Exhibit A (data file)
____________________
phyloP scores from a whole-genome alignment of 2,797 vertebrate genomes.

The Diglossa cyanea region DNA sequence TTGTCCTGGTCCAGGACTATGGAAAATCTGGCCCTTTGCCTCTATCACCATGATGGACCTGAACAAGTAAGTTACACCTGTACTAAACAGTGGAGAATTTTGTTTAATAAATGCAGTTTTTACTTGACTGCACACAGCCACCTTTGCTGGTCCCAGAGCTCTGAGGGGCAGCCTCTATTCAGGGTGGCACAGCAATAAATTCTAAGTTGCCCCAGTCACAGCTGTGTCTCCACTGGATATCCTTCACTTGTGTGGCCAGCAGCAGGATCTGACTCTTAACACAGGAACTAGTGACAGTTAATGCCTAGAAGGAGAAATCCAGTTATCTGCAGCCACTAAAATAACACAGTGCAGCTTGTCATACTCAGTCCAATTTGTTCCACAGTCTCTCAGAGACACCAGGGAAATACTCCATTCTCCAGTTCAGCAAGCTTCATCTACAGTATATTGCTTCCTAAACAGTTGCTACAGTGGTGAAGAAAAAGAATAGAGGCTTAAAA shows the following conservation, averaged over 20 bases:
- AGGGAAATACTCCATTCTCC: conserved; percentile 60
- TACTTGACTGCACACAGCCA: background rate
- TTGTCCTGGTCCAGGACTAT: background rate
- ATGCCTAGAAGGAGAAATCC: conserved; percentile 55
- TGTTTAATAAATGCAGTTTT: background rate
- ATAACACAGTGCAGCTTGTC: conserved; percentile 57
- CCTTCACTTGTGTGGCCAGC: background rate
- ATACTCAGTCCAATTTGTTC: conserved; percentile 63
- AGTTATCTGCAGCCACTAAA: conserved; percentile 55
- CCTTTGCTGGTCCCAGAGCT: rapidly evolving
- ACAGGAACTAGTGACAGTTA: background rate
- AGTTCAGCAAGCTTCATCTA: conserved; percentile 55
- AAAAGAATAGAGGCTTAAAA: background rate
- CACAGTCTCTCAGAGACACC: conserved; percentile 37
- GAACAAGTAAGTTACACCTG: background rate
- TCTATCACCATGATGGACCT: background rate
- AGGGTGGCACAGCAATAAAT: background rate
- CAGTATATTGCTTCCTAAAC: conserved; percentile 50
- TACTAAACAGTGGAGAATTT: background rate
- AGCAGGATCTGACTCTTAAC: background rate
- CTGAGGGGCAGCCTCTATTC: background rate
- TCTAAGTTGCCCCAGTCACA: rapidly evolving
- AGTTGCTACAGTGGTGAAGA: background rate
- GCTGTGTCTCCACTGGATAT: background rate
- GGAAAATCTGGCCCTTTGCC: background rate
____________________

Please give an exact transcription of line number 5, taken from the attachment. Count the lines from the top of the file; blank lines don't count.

- TTGTCCTGGTCCAGGACTAT: background rate